Today, he said, kids are seen as fragile, precious, vulnerable, sickly, dependent and incapable, with more than 20 percent living in poverty and high levels

of obesity and diabetes. Kids are firmly entrenched in a “consumer culture where we’re bombarded by messages to ‘buy, buy, buy,’� Russell said. “You have an uphill battle as adults to engage children in a developmental stage� free from the escalating electronic competition. Russell said parents should “get your children off the couch and back into nature. Engage them in rational conversation. “Create challenges from them that are difficult but solvable.

Don’t level adversity, encourage adventure,� he said. “Helicopter parents� make the mistake of trying to micromanage their children and shield them from failure, stunting autonomy and independence. “Take some control,� he said. “I talk to parents who ask me questions such as, ‘Is it a bad thing for my 7-year-old to sleep with their cell phone?’ “Yes, it is, actually,� he said. “Unplug your kids and control it.� Palo Alto University, founded in 1975 and known until 2009 as the Pacific Graduate School of Psychology, has a campus on Arastradero Road and cooperative arrangements with the Foothill-De Anza Community College District and Stanford University. This past June it awarded 39 PhDs, 29 doctorates in psychology, five masters degrees, 31 undergraduate degrees in business psychology and 32 undergraduate degrees in psychology and social action. The university offers low-cost mental health services to the community through slidingscale fees at a clinic known as the Gronowski Center. V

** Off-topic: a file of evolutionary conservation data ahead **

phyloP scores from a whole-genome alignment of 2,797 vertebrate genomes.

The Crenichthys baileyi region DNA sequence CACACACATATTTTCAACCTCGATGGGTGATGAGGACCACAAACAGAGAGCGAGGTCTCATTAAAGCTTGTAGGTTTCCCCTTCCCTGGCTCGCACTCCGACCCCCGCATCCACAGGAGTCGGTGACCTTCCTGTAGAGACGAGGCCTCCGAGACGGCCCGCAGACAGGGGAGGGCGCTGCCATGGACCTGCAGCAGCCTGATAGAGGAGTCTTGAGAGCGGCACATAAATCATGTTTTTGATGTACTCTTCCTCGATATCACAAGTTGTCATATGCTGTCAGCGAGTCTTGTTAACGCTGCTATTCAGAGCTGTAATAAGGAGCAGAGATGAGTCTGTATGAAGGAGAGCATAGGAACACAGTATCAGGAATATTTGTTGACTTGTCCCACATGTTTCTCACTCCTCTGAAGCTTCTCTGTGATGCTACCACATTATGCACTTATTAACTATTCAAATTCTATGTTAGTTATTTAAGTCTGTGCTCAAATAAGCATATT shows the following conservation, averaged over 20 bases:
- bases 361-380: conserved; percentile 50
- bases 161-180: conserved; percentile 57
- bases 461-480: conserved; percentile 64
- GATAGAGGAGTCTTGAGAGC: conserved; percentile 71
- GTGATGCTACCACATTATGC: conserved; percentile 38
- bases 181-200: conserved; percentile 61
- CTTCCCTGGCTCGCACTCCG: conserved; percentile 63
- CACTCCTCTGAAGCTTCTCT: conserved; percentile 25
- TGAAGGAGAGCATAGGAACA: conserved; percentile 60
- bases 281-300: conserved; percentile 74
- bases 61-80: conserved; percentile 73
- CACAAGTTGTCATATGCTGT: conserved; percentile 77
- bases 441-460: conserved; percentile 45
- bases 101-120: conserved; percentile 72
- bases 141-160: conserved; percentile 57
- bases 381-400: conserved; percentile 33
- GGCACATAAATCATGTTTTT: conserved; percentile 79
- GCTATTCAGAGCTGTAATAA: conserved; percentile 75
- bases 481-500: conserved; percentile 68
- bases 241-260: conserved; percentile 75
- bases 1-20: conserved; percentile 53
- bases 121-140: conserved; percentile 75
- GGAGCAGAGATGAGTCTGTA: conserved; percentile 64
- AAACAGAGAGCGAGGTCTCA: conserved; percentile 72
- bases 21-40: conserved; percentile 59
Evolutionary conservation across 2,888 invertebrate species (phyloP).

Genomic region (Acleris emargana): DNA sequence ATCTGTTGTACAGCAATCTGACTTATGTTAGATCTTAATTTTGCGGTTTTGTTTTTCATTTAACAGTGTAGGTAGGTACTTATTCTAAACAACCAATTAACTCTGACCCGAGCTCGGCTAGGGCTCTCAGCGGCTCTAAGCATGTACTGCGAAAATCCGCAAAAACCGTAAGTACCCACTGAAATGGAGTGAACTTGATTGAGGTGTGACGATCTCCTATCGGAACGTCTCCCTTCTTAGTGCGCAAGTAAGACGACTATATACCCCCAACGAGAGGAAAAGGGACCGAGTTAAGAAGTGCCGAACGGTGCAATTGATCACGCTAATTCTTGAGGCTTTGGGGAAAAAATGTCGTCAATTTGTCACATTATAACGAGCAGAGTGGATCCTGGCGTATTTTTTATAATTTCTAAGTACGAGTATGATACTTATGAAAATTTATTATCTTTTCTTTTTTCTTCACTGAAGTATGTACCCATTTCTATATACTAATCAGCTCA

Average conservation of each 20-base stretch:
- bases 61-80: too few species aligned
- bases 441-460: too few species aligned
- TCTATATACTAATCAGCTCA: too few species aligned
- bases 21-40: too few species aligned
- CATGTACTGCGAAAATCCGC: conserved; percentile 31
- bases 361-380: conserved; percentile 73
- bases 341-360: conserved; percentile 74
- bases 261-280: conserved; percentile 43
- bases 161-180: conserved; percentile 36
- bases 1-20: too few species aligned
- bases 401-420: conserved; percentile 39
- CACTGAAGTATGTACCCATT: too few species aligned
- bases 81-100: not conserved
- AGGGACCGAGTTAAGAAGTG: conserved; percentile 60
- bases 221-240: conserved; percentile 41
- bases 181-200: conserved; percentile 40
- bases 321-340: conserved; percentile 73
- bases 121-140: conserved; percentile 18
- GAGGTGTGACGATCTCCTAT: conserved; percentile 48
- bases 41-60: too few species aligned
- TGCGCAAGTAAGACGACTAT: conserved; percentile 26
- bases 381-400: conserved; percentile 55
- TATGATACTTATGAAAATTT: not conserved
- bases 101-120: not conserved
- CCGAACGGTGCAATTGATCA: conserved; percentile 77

home on Sonia Way is a “total loss,� after a fast-moving fire Sunday morning. Mountain View firefighters quickly extinguished the two-alarm blaze, and there were no injuries. A neighbor described the burned building as a “total loss.� Firefighters rushed to the scene of the blaze in the 700 block of Sonia Way after the owner of the home called 911 at about 3:30 a.m. on Nov. 11, said Jaime Garrett, spokeswoman for the MVFD. The Palo Alto and Moffett Field fire departments, the Santa Clara County Fire Associates and local law enforcement assisted the MVFD in battling the flames.

The home’s owner was told to evacuate by emergency dispatchers when he called them to tell them about the fire. “The fire department arrived on scene at 3:35 a.m.� — only five minutes after the initial 911 call — “to find the home fully engulfed in flames,� Garrett said in a press release. Jean Myer, who lives next door to the house that caught fire, said her neighbor might be described as a “hoarder.� “The firefighters said that’s why they had trouble knocking down the fire, because there was so much stuff in there,� Myer said. Myer said she was awakened by her cat around the time the fire was starting to grow large.

She heard the hissing and crackling of the flames, she said. Soon after that an officer knocked on her door and told her she needed to evacuate. Though Myer said she didn’t know her neighbor well, she said she felt for him. “Losing your home and everything is a terrible tragedy,� she said. The homeowner was displaced by the fire and the Red Cross is helping him in find a short-term shelter. Investigators said they are still trying to determine the cause of the fire, but multiple local news sources reported that the man initially started the fire in his fireplace, but that the flames accidentally spread into his home.

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By Chris Kenrick

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November 16, 2012 â– Mountain View Voice â– â– 



Continued from page 1